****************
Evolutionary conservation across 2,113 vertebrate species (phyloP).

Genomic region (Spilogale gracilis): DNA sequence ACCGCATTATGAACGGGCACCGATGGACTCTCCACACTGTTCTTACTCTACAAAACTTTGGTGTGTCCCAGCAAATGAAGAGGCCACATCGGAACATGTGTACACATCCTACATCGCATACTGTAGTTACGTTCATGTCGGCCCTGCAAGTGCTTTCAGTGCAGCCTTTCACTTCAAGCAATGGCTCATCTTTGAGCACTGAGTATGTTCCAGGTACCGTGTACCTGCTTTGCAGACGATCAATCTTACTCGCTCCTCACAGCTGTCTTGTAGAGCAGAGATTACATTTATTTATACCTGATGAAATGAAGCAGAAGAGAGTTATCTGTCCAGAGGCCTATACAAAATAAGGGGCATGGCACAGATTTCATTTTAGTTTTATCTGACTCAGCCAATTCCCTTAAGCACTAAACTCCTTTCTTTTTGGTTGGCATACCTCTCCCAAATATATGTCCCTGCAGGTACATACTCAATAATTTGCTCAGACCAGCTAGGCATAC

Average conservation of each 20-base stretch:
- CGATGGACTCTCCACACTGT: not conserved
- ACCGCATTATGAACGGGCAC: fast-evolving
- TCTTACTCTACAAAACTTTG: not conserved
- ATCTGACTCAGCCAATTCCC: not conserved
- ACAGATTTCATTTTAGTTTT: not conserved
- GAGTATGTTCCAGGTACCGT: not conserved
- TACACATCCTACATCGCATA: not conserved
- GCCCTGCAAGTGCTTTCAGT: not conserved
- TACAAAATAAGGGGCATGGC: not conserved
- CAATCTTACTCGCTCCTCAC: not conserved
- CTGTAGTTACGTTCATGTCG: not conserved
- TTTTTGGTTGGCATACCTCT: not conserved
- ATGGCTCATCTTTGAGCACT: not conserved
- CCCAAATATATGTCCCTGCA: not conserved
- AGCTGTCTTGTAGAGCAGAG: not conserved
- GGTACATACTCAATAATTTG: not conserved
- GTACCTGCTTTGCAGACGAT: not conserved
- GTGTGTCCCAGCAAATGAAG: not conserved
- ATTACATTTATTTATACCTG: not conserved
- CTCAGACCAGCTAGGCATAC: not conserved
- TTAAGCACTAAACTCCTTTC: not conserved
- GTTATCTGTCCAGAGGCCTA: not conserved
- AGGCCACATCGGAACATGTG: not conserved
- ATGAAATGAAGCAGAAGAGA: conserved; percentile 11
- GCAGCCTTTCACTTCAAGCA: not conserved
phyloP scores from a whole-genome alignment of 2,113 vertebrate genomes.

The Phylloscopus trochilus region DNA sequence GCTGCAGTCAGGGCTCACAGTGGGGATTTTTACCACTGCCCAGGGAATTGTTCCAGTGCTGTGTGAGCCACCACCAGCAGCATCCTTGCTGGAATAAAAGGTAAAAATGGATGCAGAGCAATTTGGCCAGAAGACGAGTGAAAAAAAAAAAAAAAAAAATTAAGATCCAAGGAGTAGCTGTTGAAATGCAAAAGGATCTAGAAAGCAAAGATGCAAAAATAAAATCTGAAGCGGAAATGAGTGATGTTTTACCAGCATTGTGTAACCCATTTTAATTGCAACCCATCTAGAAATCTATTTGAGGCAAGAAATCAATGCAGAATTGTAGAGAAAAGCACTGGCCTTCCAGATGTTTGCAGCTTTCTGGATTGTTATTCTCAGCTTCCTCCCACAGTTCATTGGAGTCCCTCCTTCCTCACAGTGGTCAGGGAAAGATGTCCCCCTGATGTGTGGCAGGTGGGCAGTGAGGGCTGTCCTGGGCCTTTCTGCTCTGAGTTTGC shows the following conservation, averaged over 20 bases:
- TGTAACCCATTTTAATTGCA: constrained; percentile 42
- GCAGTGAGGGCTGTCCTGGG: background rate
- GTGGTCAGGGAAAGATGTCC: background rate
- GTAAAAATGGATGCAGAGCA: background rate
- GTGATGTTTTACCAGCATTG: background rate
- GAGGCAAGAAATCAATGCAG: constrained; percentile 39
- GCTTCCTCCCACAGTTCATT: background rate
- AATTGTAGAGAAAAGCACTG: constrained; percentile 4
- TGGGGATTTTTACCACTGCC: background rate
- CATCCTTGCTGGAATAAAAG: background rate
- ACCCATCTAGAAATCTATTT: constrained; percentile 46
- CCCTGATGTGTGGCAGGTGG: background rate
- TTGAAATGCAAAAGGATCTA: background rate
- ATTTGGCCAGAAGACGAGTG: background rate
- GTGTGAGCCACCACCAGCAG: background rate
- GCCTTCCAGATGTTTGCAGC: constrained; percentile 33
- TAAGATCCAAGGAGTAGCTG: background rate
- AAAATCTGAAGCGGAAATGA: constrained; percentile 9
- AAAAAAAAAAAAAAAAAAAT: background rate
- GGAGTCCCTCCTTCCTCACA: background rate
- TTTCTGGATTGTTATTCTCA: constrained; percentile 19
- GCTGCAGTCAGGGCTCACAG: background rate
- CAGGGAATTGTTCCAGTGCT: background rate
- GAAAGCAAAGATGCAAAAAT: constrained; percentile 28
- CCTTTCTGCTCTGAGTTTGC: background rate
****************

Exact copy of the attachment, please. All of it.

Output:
Evolutionary conservation across 2,113 vertebrate species (phyloP).

Genomic region (Spilogale gracilis): DNA sequence ACCGCATTATGAACGGGCACCGATGGACTCTCCACACTGTTCTTACTCTACAAAACTTTGGTGTGTCCCAGCAAATGAAGAGGCCACATCGGAACATGTGTACACATCCTACATCGCATACTGTAGTTACGTTCATGTCGGCCCTGCAAGTGCTTTCAGTGCAGCCTTTCACTTCAAGCAATGGCTCATCTTTGAGCACTGAGTATGTTCCAGGTACCGTGTACCTGCTTTGCAGACGATCAATCTTACTCGCTCCTCACAGCTGTCTTGTAGAGCAGAGATTACATTTATTTATACCTGATGAAATGAAGCAGAAGAGAGTTATCTGTCCAGAGGCCTATACAAAATAAGGGGCATGGCACAGATTTCATTTTAGTTTTATCTGACTCAGCCAATTCCCTTAAGCACTAAACTCCTTTCTTTTTGGTTGGCATACCTCTCCCAAATATATGTCCCTGCAGGTACATACTCAATAATTTGCTCAGACCAGCTAGGCATAC

Average conservation of each 20-base stretch:
- CGATGGACTCTCCACACTGT: not conserved
- ACCGCATTATGAACGGGCAC: fast-evolving
- TCTTACTCTACAAAACTTTG: not conserved
- ATCTGACTCAGCCAATTCCC: not conserved
- ACAGATTTCATTTTAGTTTT: not conserved
- GAGTATGTTCCAGGTACCGT: not conserved
- TACACATCCTACATCGCATA: not conserved
- GCCCTGCAAGTGCTTTCAGT: not conserved
- TACAAAATAAGGGGCATGGC: not conserved
- CAATCTTACTCGCTCCTCAC: not conserved
- CTGTAGTTACGTTCATGTCG: not conserved
- TTTTTGGTTGGCATACCTCT: not conserved
- ATGGCTCATCTTTGAGCACT: not conserved
- CCCAAATATATGTCCCTGCA: not conserved
- AGCTGTCTTGTAGAGCAGAG: not conserved
- GGTACATACTCAATAATTTG: not conserved
- GTACCTGCTTTGCAGACGAT: not conserved
- GTGTGTCCCAGCAAATGAAG: not conserved
- ATTACATTTATTTATACCTG: not conserved
- CTCAGACCAGCTAGGCATAC: not conserved
- TTAAGCACTAAACTCCTTTC: not conserved
- GTTATCTGTCCAGAGGCCTA: not conserved
- AGGCCACATCGGAACATGTG: not conserved
- ATGAAATGAAGCAGAAGAGA: conserved; percentile 11
- GCAGCCTTTCACTTCAAGCA: not conserved
phyloP scores from a whole-genome alignment of 2,113 vertebrate genomes.

The Phylloscopus trochilus region DNA sequence GCTGCAGTCAGGGCTCACAGTGGGGATTTTTACCACTGCCCAGGGAATTGTTCCAGTGCTGTGTGAGCCACCACCAGCAGCATCCTTGCTGGAATAAAAGGTAAAAATGGATGCAGAGCAATTTGGCCAGAAGACGAGTGAAAAAAAAAAAAAAAAAAATTAAGATCCAAGGAGTAGCTGTTGAAATGCAAAAGGATCTAGAAAGCAAAGATGCAAAAATAAAATCTGAAGCGGAAATGAGTGATGTTTTACCAGCATTGTGTAACCCATTTTAATTGCAACCCATCTAGAAATCTATTTGAGGCAAGAAATCAATGCAGAATTGTAGAGAAAAGCACTGGCCTTCCAGATGTTTGCAGCTTTCTGGATTGTTATTCTCAGCTTCCTCCCACAGTTCATTGGAGTCCCTCCTTCCTCACAGTGGTCAGGGAAAGATGTCCCCCTGATGTGTGGCAGGTGGGCAGTGAGGGCTGTCCTGGGCCTTTCTGCTCTGAGTTTGC shows the following conservation, averaged over 20 bases:
- TGTAACCCATTTTAATTGCA: constrained; percentile 42
- GCAGTGAGGGCTGTCCTGGG: background rate
- GTGGTCAGGGAAAGATGTCC: background rate
- GTAAAAATGGATGCAGAGCA: background rate
- GTGATGTTTTACCAGCATTG: background rate
- GAGGCAAGAAATCAATGCAG: constrained; percentile 39
- GCTTCCTCCCACAGTTCATT: background rate
- AATTGTAGAGAAAAGCACTG: constrained; percentile 4
- TGGGGATTTTTACCACTGCC: background rate
- CATCCTTGCTGGAATAAAAG: background rate
- ACCCATCTAGAAATCTATTT: constrained; percentile 46
- CCCTGATGTGTGGCAGGTGG: background rate
- TTGAAATGCAAAAGGATCTA: background rate
- ATTTGGCCAGAAGACGAGTG: background rate
- GTGTGAGCCACCACCAGCAG: background rate
- GCCTTCCAGATGTTTGCAGC: constrained; percentile 33
- TAAGATCCAAGGAGTAGCTG: background rate
- AAAATCTGAAGCGGAAATGA: constrained; percentile 9
- AAAAAAAAAAAAAAAAAAAT: background rate
- GGAGTCCCTCCTTCCTCACA: background rate
- TTTCTGGATTGTTATTCTCA: constrained; percentile 19
- GCTGCAGTCAGGGCTCACAG: background rate
- CAGGGAATTGTTCCAGTGCT: background rate
- GAAAGCAAAGATGCAAAAAT: constrained; percentile 28
- CCTTTCTGCTCTGAGTTTGC: background rate